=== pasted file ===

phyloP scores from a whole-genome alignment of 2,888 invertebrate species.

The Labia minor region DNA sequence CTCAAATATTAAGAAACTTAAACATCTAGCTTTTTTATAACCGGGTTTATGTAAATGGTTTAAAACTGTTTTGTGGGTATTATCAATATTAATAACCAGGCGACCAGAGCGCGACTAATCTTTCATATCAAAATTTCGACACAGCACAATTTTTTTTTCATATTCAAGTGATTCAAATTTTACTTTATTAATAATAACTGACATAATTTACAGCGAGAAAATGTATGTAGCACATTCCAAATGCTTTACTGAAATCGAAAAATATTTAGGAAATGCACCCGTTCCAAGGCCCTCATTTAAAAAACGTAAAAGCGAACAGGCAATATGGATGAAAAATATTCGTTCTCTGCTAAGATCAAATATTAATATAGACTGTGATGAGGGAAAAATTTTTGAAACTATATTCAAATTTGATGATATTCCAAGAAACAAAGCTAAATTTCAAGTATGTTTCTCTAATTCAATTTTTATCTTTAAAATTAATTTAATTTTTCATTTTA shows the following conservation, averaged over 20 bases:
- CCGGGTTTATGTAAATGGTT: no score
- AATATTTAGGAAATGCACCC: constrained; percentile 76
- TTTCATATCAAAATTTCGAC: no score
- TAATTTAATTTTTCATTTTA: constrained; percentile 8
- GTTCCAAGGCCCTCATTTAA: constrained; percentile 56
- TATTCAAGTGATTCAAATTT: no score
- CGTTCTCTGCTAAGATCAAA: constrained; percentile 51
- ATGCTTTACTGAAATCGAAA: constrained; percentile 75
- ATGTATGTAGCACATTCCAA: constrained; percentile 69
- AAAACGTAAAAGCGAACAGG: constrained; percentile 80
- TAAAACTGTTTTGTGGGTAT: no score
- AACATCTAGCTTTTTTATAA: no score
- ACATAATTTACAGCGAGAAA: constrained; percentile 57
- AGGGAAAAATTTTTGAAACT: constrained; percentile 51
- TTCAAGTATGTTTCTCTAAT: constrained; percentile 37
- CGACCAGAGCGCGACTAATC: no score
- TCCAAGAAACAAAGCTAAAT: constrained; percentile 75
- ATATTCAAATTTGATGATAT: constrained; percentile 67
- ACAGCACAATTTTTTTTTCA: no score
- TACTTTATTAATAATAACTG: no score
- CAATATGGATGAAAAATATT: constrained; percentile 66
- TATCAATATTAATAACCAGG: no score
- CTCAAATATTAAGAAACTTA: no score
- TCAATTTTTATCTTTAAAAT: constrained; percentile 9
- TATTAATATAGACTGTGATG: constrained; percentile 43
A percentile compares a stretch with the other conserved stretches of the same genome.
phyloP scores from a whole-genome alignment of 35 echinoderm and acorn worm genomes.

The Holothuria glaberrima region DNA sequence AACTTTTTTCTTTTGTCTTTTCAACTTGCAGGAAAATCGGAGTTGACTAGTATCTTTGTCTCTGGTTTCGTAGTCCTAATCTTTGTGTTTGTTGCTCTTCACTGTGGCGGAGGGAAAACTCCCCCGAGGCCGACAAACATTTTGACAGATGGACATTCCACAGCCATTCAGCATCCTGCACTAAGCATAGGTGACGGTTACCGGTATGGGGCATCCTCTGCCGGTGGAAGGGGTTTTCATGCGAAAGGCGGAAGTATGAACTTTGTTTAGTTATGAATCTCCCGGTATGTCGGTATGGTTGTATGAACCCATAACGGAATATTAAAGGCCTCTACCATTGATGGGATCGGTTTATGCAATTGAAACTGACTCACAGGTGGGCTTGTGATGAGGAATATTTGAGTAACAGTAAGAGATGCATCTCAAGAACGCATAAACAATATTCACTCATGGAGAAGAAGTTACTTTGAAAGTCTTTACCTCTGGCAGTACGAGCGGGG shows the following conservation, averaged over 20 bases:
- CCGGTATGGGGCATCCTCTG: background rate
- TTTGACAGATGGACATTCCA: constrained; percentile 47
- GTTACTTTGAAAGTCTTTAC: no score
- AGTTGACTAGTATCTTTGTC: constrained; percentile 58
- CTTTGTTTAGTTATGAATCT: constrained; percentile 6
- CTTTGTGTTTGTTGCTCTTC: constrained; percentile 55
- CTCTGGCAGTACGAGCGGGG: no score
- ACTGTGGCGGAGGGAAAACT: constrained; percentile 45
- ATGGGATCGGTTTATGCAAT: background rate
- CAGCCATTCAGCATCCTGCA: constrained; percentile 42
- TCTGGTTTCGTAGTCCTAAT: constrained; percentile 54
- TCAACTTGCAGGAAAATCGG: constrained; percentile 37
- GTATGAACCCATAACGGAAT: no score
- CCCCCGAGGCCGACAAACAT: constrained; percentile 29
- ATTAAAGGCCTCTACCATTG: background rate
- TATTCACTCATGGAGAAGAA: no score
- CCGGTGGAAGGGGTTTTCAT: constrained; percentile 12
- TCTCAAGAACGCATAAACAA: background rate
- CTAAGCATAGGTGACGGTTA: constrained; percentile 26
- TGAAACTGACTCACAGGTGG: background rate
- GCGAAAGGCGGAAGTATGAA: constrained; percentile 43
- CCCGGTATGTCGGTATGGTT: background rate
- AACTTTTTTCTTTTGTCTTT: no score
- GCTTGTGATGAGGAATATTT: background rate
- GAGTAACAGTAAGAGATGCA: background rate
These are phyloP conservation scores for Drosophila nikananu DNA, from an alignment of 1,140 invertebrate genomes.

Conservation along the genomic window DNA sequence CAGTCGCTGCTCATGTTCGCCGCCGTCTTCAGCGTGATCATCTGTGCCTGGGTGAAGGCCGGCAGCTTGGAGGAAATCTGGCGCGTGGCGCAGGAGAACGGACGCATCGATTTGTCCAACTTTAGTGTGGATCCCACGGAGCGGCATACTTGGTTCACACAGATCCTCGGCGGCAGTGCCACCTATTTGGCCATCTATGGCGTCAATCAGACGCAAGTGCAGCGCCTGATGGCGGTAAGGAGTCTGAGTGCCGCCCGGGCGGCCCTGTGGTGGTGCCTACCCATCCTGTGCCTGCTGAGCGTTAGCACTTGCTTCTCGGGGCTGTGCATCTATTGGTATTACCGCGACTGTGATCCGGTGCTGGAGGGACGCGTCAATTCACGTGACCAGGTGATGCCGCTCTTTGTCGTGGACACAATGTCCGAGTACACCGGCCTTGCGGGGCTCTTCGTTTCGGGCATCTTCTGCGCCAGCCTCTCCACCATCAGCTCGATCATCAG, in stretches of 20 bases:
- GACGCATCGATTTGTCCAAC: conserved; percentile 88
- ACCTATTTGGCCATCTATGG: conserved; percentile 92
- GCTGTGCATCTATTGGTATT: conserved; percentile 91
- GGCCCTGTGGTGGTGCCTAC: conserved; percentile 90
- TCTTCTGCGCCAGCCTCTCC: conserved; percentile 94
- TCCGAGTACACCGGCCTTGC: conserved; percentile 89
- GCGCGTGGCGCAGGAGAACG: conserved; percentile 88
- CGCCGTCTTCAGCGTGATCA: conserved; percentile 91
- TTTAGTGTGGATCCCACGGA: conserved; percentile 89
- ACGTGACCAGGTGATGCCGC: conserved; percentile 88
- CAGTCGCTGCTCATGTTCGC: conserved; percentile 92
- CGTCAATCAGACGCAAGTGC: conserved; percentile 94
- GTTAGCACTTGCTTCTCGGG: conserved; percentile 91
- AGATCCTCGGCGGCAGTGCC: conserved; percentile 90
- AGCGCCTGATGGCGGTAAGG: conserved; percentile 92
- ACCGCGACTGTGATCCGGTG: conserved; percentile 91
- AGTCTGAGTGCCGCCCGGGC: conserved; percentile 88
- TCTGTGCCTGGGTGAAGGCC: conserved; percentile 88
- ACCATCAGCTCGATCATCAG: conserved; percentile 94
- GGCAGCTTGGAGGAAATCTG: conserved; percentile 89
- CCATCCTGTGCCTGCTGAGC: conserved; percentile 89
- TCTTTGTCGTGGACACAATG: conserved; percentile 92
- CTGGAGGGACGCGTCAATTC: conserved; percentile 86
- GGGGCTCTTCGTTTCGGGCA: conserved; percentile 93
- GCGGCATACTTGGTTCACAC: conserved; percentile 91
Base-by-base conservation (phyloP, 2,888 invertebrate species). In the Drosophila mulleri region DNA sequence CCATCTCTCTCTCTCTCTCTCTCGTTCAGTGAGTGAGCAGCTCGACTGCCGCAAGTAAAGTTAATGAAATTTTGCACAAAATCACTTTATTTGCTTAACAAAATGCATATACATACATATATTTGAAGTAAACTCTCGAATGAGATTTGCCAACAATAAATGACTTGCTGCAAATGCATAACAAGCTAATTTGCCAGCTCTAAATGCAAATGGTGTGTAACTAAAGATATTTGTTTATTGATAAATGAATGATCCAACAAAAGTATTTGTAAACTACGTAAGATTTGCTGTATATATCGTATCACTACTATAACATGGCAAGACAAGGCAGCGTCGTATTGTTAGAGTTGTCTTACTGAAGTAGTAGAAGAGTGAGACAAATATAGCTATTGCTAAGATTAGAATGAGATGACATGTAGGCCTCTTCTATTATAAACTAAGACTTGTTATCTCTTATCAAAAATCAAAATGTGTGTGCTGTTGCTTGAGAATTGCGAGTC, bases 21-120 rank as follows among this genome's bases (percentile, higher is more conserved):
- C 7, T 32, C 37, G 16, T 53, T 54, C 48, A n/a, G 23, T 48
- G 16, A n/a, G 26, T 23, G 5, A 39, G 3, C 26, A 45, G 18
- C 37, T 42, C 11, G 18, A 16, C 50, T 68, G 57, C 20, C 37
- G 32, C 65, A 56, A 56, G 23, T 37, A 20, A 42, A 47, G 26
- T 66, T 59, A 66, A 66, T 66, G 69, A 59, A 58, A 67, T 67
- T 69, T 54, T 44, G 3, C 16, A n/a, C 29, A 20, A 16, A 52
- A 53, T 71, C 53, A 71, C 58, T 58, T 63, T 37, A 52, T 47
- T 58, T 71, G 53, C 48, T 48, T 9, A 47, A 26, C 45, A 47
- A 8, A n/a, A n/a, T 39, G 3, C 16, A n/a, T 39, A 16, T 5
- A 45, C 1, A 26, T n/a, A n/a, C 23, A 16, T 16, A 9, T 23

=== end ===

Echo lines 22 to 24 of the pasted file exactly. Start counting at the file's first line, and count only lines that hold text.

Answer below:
- TACTTTATTAATAATAACTG: no score
- CAATATGGATGAAAAATATT: constrained; percentile 66
- TATCAATATTAATAACCAGG: no score